Boating, Marinas, and Moorings

2013 CCMP, Action Plan 6:
Managing Impacts from Boating, Marinas, and Moorings

About the new Buzzards Bay CCMP Action Plans
The Buzzards Bay Comprehensive Conservation and Management Plan (CCMP) was updated in November 2013 to reflect the great progress achieved since the original CCMP was finalized. You can download the entire document (buzzards-bay-ccmp-2013-update.pdf) or just this action plan Managing Impacts from Boating, Marinas, and Moorings.

Managing Impacts from Boating, Marinas, and Moorings


One of the significant accomplishments of the Buzzards Bay Action Committee, on behalf of the watershed municipalities, and with technical assistance from the Buzzards Bay NEP, was the designation of Buzzards Bay as a No Discharge Area for boat sewage in 2000, the first large area to be designated in Massachusetts. How-ever, boats, boat moorings, and marinas can still adversely affect water quality and habitats of Buzzards Bay. These impacts are most pronounced where boat density is greatest or where there are sensitive resources. Boat use and maintenance, and the infrastructure to support those activities, all have potential impacts associated with the release of contaminants, and through physical alterations like propeller wash and anchor chain scour, and through shading of the bottom. Some harbors in Buzzards Bay have more than 1000 moorings. Mooring chains scour the bottom, remove eelgrass, and destroy habitat for benthic fauna. These chains, bouncing on the bottom with waves, resuspend bottom sediments greatly reducing water clarity that can shade out eelgrass beds over large areas and elevate bacteria levels. Some marinas have illicit discharges associated with boat cleaning operations, and 95% of the marinas in Buzzards Bay have not complied with EPA’s Multi-Sector General Permit for managing stormwater discharges. Education is needed about the broader impacts associated with boats, moorings and marinas and how they can be minimized.


Goal 6.1. Eliminate the discharge of wastewater from all boats in Buzzards Bay.

Goal 6.2. Eliminate or minimize impacts of discharges from marina operations.

Goal 6.3. Eliminate adverse environmental impacts associated with mooring fields.


Objective 6.1. To ensure there is an adequate number of pumpout facilities in Buzzards Bay.

Objective 6.2. To promote the use of pumpout facilities by educating boaters, making facilities more accessible, and enforcing the regulations.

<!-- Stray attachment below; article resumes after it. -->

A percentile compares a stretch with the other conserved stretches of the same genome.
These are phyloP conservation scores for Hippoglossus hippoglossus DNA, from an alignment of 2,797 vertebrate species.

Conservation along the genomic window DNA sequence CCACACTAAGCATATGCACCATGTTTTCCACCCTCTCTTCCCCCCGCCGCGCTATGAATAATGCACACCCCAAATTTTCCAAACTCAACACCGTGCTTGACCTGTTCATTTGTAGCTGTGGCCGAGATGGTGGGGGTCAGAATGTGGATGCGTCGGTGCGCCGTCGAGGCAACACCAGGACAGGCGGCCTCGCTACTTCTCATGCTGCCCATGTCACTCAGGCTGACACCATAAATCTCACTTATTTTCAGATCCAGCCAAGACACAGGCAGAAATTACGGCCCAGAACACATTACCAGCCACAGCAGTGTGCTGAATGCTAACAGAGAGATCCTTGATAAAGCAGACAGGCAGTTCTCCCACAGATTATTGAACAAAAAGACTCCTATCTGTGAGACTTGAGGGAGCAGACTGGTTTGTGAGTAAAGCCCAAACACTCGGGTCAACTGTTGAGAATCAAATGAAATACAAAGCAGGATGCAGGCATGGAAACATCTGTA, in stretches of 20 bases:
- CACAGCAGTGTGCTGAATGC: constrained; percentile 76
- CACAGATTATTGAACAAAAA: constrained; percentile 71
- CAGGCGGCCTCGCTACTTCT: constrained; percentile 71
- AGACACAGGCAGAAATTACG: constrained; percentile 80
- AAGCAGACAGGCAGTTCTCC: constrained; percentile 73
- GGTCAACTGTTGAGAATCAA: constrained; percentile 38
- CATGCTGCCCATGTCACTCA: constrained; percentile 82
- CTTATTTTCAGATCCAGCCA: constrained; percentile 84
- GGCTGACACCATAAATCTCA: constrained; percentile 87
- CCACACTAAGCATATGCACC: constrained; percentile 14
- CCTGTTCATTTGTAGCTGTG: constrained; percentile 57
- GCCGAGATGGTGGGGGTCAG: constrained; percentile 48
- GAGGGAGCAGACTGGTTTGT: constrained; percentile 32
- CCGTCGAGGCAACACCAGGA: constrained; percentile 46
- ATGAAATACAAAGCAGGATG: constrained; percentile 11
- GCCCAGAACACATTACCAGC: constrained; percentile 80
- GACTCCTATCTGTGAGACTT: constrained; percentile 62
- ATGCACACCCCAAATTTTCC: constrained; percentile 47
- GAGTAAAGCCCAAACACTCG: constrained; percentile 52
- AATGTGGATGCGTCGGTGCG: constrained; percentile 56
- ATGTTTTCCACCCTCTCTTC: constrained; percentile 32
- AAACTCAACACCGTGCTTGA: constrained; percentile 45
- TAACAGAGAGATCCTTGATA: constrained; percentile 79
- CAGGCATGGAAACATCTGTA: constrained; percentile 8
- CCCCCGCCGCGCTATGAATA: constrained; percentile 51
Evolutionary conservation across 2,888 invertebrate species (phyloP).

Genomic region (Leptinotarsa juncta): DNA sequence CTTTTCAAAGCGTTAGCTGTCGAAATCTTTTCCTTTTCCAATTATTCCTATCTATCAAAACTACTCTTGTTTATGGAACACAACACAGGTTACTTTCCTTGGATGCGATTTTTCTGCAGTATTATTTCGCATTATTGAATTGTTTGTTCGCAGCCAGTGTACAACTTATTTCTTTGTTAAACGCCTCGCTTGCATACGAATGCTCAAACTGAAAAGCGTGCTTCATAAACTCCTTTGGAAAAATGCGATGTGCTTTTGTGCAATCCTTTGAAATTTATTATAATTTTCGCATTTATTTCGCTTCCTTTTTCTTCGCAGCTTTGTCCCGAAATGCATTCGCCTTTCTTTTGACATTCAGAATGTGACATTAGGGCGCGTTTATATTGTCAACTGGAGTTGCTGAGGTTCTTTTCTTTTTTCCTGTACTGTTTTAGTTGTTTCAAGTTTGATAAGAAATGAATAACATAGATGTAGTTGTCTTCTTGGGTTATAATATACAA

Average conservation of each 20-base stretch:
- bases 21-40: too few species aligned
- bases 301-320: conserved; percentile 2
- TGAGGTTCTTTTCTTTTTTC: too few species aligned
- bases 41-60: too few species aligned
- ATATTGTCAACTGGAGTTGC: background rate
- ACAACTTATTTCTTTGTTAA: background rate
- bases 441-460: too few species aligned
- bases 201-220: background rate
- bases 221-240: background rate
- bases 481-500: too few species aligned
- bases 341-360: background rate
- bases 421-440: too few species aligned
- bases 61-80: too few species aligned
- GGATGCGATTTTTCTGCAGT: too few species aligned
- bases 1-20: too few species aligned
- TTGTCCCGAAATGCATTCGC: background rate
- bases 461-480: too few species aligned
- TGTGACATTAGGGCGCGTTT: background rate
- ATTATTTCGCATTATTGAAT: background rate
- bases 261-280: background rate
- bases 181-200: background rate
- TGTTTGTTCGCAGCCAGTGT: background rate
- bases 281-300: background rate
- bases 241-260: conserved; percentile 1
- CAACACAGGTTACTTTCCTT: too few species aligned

Objective 6.3. Achieve full compliance of marinas with the Phase II stormwater and MSGP discharge permits.

Objective 6.4. Ensure compliance of marina power washing activities with applicable state and federal laws.

Objective 6.5. Deploy mooring systems that minimize environmental impacts to habitat and water quality.


Goals can be achieved through education efforts, such as the distribution of newsletters, factsheets, and posting of notices or signs. Improved compliance by marinas with the MSGP stormwater permit program will require notification and enforcement by the U.S. EPA, with supporting technical assistance from DEP and CZM. Marina operators must also cease discharges associated with bottom cleaning operations on their proper-ties that result in direct discharges.

Eventually most conventional mooring anchors should be replaced with helical anchors and elastic rodes. Requirements for mooring gear replacement to environmentally friendly types can be mandated through regulations or policies and could be phased in over time to minimize hardships. For example, the Town of Marion now requires helical anchor systems only on vessels over 25 feet (but elastic rodes are not yet required). Environmental moorings have an added benefit of increased boat densities, the same number of boats can be confined to a smaller area of the estuary. Municipalities can lead by example by replacing all municipal owned moorings with these environmentally beneficial mooring systems.

Costs and Financing

Many elements of this action plan require modest or negligible expenditures of public funds, as most relate to education, adoption of regulations, or better enforcement of existing regulations. Most of the necessary flyers and notices can be produced in-house by towns, and disseminated with mooring permits and through marinas.

The most expensive element of this action plan is born by boat owners, and that is the cost of the new mooring system. While these environmentally friendly mooring systems are somewhat higher in price to a con-ventional mooring system ($4-7,000), unless the mooring is new, this is an added cost. Mooring upgrades can be phased in over a period of years. Municipalities should pursue funding for municipal owned mooring replacements from habitat restoration programs.

Measuring Success

The success of this action plan will be documented principally with programmatic actions, the volume of boat waste collected, regulatory compliance, and the extent of use of environmentally friendly moorings.